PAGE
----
Winter salads – top tips for growing organic salads indoors
If you’ve enjoyed growing your own fresh organic food this summer, don’t be fooled into thinking it has to stop over the winter. You can keep your household in organic salads and greens without venturing outside. Not only are they easy to grow indoors, but they will sprout and keep you in healthy vitamins within weeks of sowing. Here’s how:
Pick your spot
- Find a windowsill that offers at least 6 hours of light a day. Sunshine optional!
Choose your container
- Any rigid plastic tub or pot will do. If you don’t have any plant pots, reused margarine or yoghurt pots and supermarket fruit trays are great options – even cut down drinks and milk bottles. But be sure to make drainage holes in the bottom. And stand pots in a tray or on a plate to catch excess water, so your windowsill doesn’t get stained.
How to sow
- Use either organic peat-free seed compost or your own loam (soil). If you are using the latter, it can help to sterilise it first by baking it for 20 mins in a high oven. That will get rid of any weed seeds which will compete with your seedlings. You don’t need to add any homemade compost, but if your loam is very heavy and dense, mix it with some sand or grit.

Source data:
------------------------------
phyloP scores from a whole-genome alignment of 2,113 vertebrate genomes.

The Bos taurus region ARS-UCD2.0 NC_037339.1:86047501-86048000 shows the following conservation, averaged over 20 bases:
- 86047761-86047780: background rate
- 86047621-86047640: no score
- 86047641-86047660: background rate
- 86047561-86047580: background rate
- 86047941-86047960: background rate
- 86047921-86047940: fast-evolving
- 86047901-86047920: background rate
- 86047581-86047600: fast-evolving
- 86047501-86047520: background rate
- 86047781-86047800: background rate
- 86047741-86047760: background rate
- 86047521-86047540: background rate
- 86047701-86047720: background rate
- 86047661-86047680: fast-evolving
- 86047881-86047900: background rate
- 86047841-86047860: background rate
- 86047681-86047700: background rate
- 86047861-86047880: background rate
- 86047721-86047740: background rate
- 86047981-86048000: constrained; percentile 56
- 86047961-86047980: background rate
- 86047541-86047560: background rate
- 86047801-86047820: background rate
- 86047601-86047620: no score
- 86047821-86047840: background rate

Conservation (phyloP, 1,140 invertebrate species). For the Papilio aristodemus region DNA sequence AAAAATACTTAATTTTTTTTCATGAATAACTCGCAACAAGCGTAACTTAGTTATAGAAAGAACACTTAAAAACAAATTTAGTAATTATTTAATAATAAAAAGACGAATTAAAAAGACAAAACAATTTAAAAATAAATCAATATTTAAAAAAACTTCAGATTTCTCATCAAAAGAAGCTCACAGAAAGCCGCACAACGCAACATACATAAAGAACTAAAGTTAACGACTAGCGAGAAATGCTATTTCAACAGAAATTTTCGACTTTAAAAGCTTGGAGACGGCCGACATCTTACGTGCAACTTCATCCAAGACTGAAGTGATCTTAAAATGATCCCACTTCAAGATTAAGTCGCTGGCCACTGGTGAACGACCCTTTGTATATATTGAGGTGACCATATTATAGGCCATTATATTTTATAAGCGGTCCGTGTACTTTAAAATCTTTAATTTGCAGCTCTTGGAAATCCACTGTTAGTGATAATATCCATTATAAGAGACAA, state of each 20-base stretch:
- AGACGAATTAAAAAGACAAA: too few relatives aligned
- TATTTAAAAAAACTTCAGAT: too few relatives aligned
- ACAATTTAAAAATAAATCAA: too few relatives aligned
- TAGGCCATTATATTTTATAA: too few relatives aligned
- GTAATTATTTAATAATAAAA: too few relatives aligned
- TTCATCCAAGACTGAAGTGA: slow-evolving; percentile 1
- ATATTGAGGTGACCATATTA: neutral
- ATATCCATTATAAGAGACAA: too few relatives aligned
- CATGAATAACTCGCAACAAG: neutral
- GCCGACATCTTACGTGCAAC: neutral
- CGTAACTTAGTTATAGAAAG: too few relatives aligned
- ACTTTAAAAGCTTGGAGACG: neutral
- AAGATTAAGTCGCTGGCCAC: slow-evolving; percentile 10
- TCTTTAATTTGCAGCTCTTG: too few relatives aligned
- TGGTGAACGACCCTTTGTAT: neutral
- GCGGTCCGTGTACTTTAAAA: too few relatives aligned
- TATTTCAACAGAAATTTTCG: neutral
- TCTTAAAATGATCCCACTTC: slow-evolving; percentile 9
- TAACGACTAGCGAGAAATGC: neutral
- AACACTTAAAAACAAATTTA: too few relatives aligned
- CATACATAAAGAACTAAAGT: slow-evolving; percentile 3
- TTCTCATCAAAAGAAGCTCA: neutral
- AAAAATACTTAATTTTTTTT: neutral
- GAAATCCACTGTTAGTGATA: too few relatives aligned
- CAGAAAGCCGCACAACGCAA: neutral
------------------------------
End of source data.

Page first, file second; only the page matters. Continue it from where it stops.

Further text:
- Sieve the mixture into the pot, so there are no large lumps, and it is about ¾ full. Firm down the compost gently, and water it enough to make it moist all the way through.
- Now sow/scatter your seeds on top. Cover lightly with potting compost and water gently once more. Visit our Six steps to successful seed growing here.
What to grow
Try the following, to add zip to your salad plate:
- Mizuna, rocket, cress, winter purslane, corn salad, or mustards such as Green in Snow, Winter Red and Golden Frills.
- Any lettuces, but especially the ‘cut and come again’ varieties.
- Beetroot, kale and other brassicas. You can harvest these as baby leaves.
- Coriander. If you have organic coriander seeds in your spice cupboard (they are usually lighter in colour) you may be able to sow these. Non-organic seeds are probably coated and suitable for cooking not sowing.
- Dried peas - these will grow into delicious pea shoots
Sprouting involves nothing more than a jar, water and seeds. Once the latter has been soaked for a while and washed, they will sprout, so that both shoots and seed provide a nutritious combination. Here’s the best way:
We recommend sprouting from beans of any sort, chickpeas, alfalfa, brown lentils.